The Pound has been stronger to the US Dollar, in spite of today’s disappointing manufacturing release, showing UK factory output for January fell to a seven-month low. The IHS Markit Manufacturing Purchasing Managers Index (PMI) had been confidently expected to rise to 56.5, but it dropped to a reading of 55.3 as output and new orders decreased. There was a rise in export orders, however, slowing growth and rising prices contributed to the UK failing to keep pace with Europe’s manufacturing surge.

Manufacturing data released from across Europe has been stronger than expected, according to today’s IHS Markit manufacturing PMIs. A Eurozone boom in manufacturing included output and new orders rising to near record rates. Italy had its largest manufacturing growth in seven years, Greece’s output hit a ten-year high and the Netherlands factory growth also hit a record high rate of expansion. The US Dollar briefly rose following the US Federal Reserve stating it expects inflation to rise this year, before slipping lower, again.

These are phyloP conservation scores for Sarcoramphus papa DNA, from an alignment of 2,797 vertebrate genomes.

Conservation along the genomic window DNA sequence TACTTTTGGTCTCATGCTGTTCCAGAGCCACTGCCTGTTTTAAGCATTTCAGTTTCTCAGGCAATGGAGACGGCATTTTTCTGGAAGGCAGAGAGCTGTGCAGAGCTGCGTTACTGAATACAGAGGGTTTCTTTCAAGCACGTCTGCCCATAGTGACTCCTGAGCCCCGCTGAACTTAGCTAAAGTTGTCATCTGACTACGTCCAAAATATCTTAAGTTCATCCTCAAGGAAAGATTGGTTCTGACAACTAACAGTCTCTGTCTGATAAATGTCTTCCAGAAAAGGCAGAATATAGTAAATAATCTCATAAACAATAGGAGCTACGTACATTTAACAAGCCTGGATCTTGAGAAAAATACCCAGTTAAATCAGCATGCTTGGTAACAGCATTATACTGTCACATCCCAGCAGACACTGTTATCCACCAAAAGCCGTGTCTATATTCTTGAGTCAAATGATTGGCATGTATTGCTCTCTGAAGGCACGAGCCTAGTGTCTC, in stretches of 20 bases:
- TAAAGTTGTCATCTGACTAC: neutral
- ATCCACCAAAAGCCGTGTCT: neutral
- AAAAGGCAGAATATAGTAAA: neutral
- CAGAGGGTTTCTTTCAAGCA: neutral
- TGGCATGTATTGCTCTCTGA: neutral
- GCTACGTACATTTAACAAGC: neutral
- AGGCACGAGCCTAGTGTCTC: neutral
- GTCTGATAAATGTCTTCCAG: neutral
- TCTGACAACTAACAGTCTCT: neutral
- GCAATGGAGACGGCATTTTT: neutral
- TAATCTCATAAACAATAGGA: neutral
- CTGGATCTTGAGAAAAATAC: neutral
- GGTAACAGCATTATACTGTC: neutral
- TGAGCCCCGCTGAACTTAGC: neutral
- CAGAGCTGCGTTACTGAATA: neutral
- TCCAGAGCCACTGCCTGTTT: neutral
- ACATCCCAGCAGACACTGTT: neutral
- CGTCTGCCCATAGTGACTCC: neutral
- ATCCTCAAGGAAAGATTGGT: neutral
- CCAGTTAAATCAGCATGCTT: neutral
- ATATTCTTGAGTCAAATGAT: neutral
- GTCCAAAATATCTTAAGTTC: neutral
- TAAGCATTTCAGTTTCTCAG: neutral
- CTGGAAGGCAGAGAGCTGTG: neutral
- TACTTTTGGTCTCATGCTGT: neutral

Pound Sterling – UK Markets

The Pound has rallied against the US Dollar, with the exchange rate higher at $1.42. Sterling also made gains against the Euro, trading higher at €1.14.

Today’s IHS Markit Manufacturing PMI for January shows that UK factories are still expanding, but at a slower rate than had been anticipated. Manufacturing in the UK dropped for the second consecutive month, but output still remains above the long-term average. IHS Markit noted: “The trend in demand will need to strengthen in the near term to prevent further growth momentum being lost in the coming months.”